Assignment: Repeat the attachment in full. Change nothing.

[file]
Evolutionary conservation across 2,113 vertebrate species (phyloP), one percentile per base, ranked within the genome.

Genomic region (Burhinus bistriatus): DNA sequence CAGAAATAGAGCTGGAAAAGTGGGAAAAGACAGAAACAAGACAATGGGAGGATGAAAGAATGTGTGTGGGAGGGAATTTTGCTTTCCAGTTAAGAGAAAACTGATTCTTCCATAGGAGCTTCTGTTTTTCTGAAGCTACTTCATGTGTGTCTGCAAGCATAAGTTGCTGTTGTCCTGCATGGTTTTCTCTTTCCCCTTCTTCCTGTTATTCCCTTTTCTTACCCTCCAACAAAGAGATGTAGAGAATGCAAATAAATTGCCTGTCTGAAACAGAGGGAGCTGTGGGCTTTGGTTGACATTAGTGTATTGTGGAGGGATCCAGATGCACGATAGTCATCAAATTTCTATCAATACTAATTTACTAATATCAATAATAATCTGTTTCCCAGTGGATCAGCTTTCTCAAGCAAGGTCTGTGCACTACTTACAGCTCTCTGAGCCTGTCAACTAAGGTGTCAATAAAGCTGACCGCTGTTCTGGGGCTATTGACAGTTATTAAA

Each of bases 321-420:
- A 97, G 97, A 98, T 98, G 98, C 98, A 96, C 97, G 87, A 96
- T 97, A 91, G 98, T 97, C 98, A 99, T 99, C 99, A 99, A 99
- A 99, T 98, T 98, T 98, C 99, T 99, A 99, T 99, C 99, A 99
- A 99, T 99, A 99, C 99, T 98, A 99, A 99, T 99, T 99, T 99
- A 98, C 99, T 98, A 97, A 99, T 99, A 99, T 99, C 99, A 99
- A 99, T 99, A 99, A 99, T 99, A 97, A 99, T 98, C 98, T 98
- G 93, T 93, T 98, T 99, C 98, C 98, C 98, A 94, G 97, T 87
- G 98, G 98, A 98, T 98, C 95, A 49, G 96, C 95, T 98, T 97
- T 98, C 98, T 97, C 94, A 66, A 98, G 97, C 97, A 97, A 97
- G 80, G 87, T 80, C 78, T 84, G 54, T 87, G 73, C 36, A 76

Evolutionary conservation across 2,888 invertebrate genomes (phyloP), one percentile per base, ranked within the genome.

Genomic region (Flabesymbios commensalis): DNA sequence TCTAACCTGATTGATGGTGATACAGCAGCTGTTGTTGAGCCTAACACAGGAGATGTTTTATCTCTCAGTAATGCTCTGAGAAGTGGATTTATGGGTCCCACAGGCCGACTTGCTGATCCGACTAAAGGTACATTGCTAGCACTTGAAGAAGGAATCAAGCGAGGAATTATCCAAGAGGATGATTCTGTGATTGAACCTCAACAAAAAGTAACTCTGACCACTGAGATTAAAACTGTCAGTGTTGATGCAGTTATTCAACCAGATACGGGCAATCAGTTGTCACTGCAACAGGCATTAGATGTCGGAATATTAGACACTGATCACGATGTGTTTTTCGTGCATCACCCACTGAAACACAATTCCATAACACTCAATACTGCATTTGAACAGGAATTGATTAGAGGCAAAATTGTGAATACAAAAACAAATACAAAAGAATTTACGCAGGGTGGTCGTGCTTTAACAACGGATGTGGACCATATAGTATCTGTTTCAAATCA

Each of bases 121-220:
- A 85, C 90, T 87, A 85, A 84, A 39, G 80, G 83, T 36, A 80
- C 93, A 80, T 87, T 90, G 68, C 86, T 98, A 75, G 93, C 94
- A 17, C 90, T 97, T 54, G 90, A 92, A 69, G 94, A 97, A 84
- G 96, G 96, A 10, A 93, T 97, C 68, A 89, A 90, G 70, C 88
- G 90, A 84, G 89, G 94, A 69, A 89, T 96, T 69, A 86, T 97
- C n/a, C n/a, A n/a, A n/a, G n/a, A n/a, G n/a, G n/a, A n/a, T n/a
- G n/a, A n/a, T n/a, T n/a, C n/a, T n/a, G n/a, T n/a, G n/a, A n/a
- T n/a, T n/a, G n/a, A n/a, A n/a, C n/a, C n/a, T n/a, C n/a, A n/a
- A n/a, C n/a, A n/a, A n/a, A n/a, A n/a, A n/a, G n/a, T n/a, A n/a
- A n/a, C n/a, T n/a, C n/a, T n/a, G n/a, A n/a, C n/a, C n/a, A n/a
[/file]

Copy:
Evolutionary conservation across 2,113 vertebrate species (phyloP), one percentile per base, ranked within the genome.

Genomic region (Burhinus bistriatus): DNA sequence CAGAAATAGAGCTGGAAAAGTGGGAAAAGACAGAAACAAGACAATGGGAGGATGAAAGAATGTGTGTGGGAGGGAATTTTGCTTTCCAGTTAAGAGAAAACTGATTCTTCCATAGGAGCTTCTGTTTTTCTGAAGCTACTTCATGTGTGTCTGCAAGCATAAGTTGCTGTTGTCCTGCATGGTTTTCTCTTTCCCCTTCTTCCTGTTATTCCCTTTTCTTACCCTCCAACAAAGAGATGTAGAGAATGCAAATAAATTGCCTGTCTGAAACAGAGGGAGCTGTGGGCTTTGGTTGACATTAGTGTATTGTGGAGGGATCCAGATGCACGATAGTCATCAAATTTCTATCAATACTAATTTACTAATATCAATAATAATCTGTTTCCCAGTGGATCAGCTTTCTCAAGCAAGGTCTGTGCACTACTTACAGCTCTCTGAGCCTGTCAACTAAGGTGTCAATAAAGCTGACCGCTGTTCTGGGGCTATTGACAGTTATTAAA

Each of bases 321-420:
- A 97, G 97, A 98, T 98, G 98, C 98, A 96, C 97, G 87, A 96
- T 97, A 91, G 98, T 97, C 98, A 99, T 99, C 99, A 99, A 99
- A 99, T 98, T 98, T 98, C 99, T 99, A 99, T 99, C 99, A 99
- A 99, T 99, A 99, C 99, T 98, A 99, A 99, T 99, T 99, T 99
- A 98, C 99, T 98, A 97, A 99, T 99, A 99, T 99, C 99, A 99
- A 99, T 99, A 99, A 99, T 99, A 97, A 99, T 98, C 98, T 98
- G 93, T 93, T 98, T 99, C 98, C 98, C 98, A 94, G 97, T 87
- G 98, G 98, A 98, T 98, C 95, A 49, G 96, C 95, T 98, T 97
- T 98, C 98, T 97, C 94, A 66, A 98, G 97, C 97, A 97, A 97
- G 80, G 87, T 80, C 78, T 84, G 54, T 87, G 73, C 36, A 76

Evolutionary conservation across 2,888 invertebrate genomes (phyloP), one percentile per base, ranked within the genome.

Genomic region (Flabesymbios commensalis): DNA sequence TCTAACCTGATTGATGGTGATACAGCAGCTGTTGTTGAGCCTAACACAGGAGATGTTTTATCTCTCAGTAATGCTCTGAGAAGTGGATTTATGGGTCCCACAGGCCGACTTGCTGATCCGACTAAAGGTACATTGCTAGCACTTGAAGAAGGAATCAAGCGAGGAATTATCCAAGAGGATGATTCTGTGATTGAACCTCAACAAAAAGTAACTCTGACCACTGAGATTAAAACTGTCAGTGTTGATGCAGTTATTCAACCAGATACGGGCAATCAGTTGTCACTGCAACAGGCATTAGATGTCGGAATATTAGACACTGATCACGATGTGTTTTTCGTGCATCACCCACTGAAACACAATTCCATAACACTCAATACTGCATTTGAACAGGAATTGATTAGAGGCAAAATTGTGAATACAAAAACAAATACAAAAGAATTTACGCAGGGTGGTCGTGCTTTAACAACGGATGTGGACCATATAGTATCTGTTTCAAATCA

Each of bases 121-220:
- A 85, C 90, T 87, A 85, A 84, A 39, G 80, G 83, T 36, A 80
- C 93, A 80, T 87, T 90, G 68, C 86, T 98, A 75, G 93, C 94
- A 17, C 90, T 97, T 54, G 90, A 92, A 69, G 94, A 97, A 84
- G 96, G 96, A 10, A 93, T 97, C 68, A 89, A 90, G 70, C 88
- G 90, A 84, G 89, G 94, A 69, A 89, T 96, T 69, A 86, T 97
- C n/a, C n/a, A n/a, A n/a, G n/a, A n/a, G n/a, G n/a, A n/a, T n/a
- G n/a, A n/a, T n/a, T n/a, C n/a, T n/a, G n/a, T n/a, G n/a, A n/a
- T n/a, T n/a, G n/a, A n/a, A n/a, C n/a, C n/a, T n/a, C n/a, A n/a
- A n/a, C n/a, A n/a, A n/a, A n/a, A n/a, A n/a, G n/a, T n/a, A n/a
- A n/a, C n/a, T n/a, C n/a, T n/a, G n/a, A n/a, C n/a, C n/a, A n/a